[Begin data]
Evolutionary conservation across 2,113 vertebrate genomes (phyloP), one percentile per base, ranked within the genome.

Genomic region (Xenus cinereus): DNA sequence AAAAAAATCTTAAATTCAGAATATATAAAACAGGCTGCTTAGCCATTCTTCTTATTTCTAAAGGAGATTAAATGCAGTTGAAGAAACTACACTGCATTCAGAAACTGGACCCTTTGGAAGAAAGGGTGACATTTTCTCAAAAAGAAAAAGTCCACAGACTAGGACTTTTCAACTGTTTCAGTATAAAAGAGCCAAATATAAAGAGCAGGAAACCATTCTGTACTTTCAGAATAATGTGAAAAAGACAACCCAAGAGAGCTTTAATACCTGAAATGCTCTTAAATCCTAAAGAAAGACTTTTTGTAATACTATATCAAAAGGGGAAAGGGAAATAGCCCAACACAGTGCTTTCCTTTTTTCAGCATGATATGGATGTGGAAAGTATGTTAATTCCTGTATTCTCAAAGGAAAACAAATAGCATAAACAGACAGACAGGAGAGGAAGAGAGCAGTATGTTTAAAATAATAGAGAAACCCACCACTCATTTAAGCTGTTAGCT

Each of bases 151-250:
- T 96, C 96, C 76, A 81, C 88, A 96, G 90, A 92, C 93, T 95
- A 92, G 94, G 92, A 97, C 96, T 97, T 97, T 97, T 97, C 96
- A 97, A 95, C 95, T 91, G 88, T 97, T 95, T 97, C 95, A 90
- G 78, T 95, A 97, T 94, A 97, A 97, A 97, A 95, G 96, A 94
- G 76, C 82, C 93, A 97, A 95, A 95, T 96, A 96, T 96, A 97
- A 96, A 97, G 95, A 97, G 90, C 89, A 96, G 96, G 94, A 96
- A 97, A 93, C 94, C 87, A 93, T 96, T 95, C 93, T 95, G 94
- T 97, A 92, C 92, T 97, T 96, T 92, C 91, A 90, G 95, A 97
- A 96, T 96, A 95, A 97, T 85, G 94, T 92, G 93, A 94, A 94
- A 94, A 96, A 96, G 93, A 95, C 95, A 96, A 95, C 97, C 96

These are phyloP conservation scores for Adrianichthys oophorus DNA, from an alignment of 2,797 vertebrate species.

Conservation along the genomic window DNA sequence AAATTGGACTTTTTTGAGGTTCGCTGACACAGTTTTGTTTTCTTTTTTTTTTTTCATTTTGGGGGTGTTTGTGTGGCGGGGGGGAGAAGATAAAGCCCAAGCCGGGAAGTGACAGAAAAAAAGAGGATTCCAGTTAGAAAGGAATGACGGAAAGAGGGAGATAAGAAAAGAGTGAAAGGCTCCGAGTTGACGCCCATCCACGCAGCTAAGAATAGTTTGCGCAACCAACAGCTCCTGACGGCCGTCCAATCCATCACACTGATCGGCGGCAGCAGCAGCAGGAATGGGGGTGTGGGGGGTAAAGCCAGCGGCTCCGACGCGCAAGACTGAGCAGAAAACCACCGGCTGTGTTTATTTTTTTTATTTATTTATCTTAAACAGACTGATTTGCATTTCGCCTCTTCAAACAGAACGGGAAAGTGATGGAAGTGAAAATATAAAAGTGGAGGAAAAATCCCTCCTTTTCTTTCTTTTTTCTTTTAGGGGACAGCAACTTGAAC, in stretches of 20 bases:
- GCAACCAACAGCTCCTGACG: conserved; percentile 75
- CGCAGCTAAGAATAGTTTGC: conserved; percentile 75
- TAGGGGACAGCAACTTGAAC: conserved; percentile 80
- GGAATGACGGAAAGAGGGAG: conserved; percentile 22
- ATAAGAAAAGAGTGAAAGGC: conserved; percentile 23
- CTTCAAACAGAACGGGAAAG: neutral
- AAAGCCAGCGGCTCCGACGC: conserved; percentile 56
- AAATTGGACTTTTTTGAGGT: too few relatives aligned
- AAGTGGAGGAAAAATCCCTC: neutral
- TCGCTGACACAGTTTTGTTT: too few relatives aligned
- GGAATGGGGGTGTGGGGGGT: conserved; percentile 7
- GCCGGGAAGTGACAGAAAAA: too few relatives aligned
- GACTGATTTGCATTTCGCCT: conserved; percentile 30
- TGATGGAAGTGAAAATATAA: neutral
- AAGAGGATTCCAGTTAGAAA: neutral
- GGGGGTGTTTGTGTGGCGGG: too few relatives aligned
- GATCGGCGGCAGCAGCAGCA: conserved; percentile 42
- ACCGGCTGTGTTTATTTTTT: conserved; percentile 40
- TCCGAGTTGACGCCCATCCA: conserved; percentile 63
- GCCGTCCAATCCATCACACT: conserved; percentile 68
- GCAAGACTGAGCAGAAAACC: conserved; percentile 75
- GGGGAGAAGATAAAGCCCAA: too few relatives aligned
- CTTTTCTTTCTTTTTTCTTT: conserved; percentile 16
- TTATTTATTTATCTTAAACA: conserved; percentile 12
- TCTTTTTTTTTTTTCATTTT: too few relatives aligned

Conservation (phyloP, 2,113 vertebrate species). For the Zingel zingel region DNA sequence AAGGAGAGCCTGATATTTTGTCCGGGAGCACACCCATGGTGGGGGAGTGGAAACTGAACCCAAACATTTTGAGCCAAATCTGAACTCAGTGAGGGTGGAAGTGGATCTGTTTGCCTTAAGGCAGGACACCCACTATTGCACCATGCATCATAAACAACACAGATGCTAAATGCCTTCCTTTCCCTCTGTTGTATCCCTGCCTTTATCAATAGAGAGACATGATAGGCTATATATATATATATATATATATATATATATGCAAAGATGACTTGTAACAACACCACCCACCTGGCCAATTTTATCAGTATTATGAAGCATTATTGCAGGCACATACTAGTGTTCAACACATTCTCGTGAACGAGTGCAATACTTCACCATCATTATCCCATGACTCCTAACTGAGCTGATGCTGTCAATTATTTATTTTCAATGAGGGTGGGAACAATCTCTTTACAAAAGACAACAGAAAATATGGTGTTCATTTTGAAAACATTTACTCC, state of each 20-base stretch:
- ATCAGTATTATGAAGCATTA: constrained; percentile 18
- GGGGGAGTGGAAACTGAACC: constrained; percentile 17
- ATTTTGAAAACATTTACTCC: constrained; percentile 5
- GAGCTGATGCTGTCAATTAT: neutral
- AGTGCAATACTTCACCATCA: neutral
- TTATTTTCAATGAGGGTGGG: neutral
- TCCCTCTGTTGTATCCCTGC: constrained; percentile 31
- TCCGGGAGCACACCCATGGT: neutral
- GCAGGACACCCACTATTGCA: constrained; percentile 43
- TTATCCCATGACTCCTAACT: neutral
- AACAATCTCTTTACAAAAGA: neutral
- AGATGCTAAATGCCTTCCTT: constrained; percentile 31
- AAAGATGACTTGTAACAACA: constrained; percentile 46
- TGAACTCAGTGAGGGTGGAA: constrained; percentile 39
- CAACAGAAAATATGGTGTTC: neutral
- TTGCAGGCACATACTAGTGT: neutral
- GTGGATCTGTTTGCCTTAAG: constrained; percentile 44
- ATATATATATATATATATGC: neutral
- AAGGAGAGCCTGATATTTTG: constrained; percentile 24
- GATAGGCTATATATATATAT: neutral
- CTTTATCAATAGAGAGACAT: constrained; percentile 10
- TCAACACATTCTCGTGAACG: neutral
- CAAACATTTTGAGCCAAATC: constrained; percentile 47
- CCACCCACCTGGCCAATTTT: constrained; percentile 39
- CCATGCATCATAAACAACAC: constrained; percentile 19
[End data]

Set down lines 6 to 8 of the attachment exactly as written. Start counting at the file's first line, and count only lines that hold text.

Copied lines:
- A 97, A 95, C 95, T 91, G 88, T 97, T 95, T 97, C 95, A 90
- G 78, T 95, A 97, T 94, A 97, A 97, A 97, A 95, G 96, A 94
- G 76, C 82, C 93, A 97, A 95, A 95, T 96, A 96, T 96, A 97